Canadian observers to monitor ceasefire; PM salutes peace plan in El Salvador

Posted by on Sep 30, 2012 in Uncategorized | No Comments

(The Globe & Mail Page A12)
Wednesday, January 22, 1992

San Salvador, EL SALVADOR — BY JEAN KAVANAGH Special to The Globe and Mail — With the arrival of 30 soldiers from Canada and relocation of another 24 from throughout Central America, Canada will field the second-largest military observer team to monitor El Salvador’s ceasefire, Associate Defence Minister Mary Collins announced yesterday.

The Canadian contingent will be composed mainly of majors and captains from diverse army and infantry units to be part of the 1,000-member unarmed observer force to be placed in conflict zones throughout the country for the Feb. 1 ceasefire.

Last Thursday, the government and the Farabundo Marti National Liberation Front (FMLN) signed the ceasefire in Mexico City to end the 12- year civil war.

Ms. Collins met yesterday with Salvadorean President Alfredo Christiani, who told her that the difficult work of implementing peace lies ahead now that the ceasefire has been signed.

Ms. Collins brought a personal letter from Prime Minister Brian Mulroney congratulating the President on the long-awaited peace accord. Today she will travel to what was one of the tensest areas of the ountry, accompanied by the Salvadorean minister of planning, to give $300,000 in Canadian aid for houses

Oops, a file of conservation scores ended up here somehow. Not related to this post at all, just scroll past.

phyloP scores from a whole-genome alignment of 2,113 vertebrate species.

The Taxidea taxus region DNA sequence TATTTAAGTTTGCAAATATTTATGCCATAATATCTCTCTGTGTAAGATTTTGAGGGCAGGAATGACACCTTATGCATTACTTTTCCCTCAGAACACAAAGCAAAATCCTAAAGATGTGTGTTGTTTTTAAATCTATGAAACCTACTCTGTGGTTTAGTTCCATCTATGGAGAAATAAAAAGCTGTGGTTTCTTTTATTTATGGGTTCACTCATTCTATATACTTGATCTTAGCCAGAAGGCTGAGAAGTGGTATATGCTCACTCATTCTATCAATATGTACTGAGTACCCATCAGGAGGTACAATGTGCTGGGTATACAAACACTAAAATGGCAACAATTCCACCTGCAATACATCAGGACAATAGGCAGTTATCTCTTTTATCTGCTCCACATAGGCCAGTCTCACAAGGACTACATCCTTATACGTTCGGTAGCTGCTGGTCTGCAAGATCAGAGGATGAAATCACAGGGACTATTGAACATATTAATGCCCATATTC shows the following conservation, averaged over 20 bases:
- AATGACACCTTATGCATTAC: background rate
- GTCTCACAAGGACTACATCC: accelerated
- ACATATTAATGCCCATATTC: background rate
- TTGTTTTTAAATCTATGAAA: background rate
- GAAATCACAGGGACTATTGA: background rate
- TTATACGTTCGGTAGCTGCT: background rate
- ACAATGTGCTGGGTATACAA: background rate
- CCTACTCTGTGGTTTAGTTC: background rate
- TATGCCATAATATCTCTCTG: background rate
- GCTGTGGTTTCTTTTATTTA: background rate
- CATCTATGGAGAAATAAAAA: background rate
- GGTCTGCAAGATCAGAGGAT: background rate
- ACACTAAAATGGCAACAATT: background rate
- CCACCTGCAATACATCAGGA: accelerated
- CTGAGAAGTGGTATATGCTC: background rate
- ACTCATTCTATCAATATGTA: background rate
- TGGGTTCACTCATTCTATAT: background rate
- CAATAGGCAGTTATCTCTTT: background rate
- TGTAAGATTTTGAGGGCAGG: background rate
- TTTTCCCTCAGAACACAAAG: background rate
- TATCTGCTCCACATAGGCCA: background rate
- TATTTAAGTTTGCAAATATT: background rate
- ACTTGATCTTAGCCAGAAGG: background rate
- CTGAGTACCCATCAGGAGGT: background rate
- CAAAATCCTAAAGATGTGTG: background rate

for peasants who spent 10 years as refugees in Honduras during the worst years of the war.

She said she has not planned to meet with members of the FMLN who control the area, but did not dismiss the possibility of a meeting should they approach her.

Ms. Collins was the second-highest foreign government official to visit El Salvador since the ceasefire was signed, following U.S. Secretary of State James Baker, who arrived last Friday.

She said her visit is intended to “show support for the peace accord and the work that has been undertaken by all parties to bring about peace.”

Neither Ms. Collins nor Canadian Colonel Ian McNabb, chief of staff of the military division of the UN observer force, provided a dollar figure for the Canadian participation.

Col. McNabb said Canadian troops will be placed within the four regions where government and FMLN forces are to be separated. Despite speculation here that far-right paramilitary groups unhappy with the accord may target the UN forces,

Col. McNabb said he is confident that the peace process will unfold without problems.

“We are observers here. We assist the parties to find peace and work out peace themselves, whereas in peacekeeping missions you carry a more active role,” he said.

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